If you ran your website through PageSpeed Insights, you may see a recommendation to ensure text remains visible during webfont load.
This is caused by FOIT (flash of invisible text) and happens when the browser waits for a font to download. A simple edit in your font’s CSS (or a plugin) can fix FOIT by using font-display: swap.
By applying font-display: swap, you’re telling the browser to use the fallback font until the custom font is ready (to prevent invisible text), then to “swap” to the fallback font with the custom font. So instead of being invisible, this ensures text remains visible during webfont load.
1. What Is FOIT (Flash Of Invisible Text)?
Flash of invisible text happens when the browser hides the text until the font loads.
Fonts can load slowly because of their large file sizes. That’s why you might see the rest of the page download before your fonts, creating a flash of invisible text (shown in the image below).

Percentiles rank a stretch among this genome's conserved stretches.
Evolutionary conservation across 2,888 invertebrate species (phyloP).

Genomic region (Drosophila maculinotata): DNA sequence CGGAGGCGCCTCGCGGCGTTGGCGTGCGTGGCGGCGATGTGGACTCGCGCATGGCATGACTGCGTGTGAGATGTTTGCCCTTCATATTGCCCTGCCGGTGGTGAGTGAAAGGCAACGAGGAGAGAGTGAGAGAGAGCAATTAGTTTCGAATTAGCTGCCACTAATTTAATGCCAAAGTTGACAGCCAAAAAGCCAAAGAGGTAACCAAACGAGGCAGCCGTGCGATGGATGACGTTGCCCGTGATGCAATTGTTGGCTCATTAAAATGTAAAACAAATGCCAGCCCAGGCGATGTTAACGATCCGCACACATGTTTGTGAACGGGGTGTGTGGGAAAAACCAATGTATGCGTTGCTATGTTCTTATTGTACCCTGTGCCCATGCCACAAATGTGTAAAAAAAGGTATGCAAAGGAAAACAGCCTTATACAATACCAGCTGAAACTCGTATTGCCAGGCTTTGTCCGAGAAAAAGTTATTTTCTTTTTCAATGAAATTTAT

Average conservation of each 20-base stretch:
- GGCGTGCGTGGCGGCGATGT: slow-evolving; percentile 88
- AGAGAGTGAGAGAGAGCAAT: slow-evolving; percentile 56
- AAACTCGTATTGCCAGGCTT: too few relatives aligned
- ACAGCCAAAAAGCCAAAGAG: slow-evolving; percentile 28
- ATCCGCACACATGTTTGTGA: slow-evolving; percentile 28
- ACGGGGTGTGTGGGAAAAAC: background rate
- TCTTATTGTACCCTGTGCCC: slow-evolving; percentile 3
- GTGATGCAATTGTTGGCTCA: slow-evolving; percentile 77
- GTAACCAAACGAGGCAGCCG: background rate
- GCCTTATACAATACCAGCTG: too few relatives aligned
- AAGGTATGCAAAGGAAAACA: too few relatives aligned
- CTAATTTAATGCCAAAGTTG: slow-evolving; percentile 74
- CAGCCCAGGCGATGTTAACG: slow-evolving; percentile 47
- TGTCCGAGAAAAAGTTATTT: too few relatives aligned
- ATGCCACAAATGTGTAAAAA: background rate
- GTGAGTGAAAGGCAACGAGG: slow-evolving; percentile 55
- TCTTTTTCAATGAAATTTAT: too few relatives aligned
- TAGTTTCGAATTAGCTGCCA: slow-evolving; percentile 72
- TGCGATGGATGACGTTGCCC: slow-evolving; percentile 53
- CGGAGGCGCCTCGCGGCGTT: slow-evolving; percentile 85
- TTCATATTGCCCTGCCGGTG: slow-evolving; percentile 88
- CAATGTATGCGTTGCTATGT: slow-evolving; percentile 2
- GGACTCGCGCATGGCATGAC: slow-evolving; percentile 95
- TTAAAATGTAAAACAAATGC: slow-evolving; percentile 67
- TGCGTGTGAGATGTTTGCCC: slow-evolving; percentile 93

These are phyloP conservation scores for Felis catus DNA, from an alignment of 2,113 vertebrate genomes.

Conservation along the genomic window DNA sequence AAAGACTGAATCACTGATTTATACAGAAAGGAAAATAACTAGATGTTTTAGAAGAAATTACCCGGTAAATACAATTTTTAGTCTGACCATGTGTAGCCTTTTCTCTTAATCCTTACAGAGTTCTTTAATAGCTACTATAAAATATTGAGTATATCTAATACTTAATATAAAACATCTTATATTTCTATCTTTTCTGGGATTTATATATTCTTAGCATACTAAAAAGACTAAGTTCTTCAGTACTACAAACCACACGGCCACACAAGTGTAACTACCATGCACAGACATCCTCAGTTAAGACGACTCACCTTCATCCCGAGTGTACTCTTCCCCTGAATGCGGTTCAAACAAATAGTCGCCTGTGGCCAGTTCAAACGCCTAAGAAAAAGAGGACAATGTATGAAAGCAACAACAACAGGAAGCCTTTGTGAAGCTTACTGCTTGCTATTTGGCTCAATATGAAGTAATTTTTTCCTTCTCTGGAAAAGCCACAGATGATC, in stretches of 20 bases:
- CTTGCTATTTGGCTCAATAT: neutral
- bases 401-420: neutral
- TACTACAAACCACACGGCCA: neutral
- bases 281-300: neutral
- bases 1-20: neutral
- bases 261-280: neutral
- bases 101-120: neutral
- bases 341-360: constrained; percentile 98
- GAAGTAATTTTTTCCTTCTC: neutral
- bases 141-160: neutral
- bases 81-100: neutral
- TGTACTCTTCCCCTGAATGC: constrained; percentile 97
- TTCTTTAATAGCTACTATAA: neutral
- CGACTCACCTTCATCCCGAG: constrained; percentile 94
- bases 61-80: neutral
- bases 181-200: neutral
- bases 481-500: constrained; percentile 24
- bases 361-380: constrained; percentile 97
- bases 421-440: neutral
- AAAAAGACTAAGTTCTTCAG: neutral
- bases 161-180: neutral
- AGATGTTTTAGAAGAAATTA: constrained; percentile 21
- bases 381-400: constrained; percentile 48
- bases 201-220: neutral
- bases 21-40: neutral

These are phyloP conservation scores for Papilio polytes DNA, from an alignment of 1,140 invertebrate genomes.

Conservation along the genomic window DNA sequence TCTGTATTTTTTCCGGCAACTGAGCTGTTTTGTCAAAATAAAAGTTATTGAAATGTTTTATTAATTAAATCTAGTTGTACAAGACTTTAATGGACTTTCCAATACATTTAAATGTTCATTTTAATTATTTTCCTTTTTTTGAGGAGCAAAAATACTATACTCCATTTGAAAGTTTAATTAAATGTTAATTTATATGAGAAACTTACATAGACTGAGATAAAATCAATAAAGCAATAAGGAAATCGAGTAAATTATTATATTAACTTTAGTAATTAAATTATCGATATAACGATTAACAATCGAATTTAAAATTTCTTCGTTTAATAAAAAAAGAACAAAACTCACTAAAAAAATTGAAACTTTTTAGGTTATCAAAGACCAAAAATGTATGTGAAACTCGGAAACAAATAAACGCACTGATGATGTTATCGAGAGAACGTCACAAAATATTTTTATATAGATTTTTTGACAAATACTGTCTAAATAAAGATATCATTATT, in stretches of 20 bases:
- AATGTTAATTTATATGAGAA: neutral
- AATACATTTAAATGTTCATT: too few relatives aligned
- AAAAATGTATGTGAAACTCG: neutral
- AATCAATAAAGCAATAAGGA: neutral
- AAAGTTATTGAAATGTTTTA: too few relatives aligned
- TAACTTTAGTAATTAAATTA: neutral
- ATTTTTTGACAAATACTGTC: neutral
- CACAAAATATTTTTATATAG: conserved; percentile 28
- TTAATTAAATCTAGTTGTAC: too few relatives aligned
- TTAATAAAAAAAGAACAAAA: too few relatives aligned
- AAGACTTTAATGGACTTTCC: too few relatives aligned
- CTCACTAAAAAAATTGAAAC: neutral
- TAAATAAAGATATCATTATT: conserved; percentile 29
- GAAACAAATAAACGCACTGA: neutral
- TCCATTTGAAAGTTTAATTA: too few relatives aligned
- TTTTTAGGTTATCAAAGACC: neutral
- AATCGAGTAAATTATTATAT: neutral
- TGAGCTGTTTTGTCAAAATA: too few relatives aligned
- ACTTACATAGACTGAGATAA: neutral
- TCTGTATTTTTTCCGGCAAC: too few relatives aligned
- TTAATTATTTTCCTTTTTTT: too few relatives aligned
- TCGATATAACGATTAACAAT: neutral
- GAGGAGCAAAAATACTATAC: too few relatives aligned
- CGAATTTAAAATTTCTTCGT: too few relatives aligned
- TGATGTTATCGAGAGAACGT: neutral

The time your text is invisible is the “blocking period.” During the blocking period, you need to decide which font-display property to use. This determines how browsers will handle the fonts.
In the @font-face, you can choose between a few font-display options. Some cause more FOIT while others cause FOUT. The trick is to find a balance between the two, which is why “swap” is most often recommended. If you view your font’s CSS, it’s likely using one of the other options.
- FOIT – hide the text until fonts are ready (no fallback).
- FOUT – show the fallback font, then swap them when fonts are ready (FOUT).
Here is how browsers react:
2. How To Fix FOIT
View the problematic font file in your PageSpeed Insights report.
This article was written by Tom Dupuis and originally published on Tom Dupuis.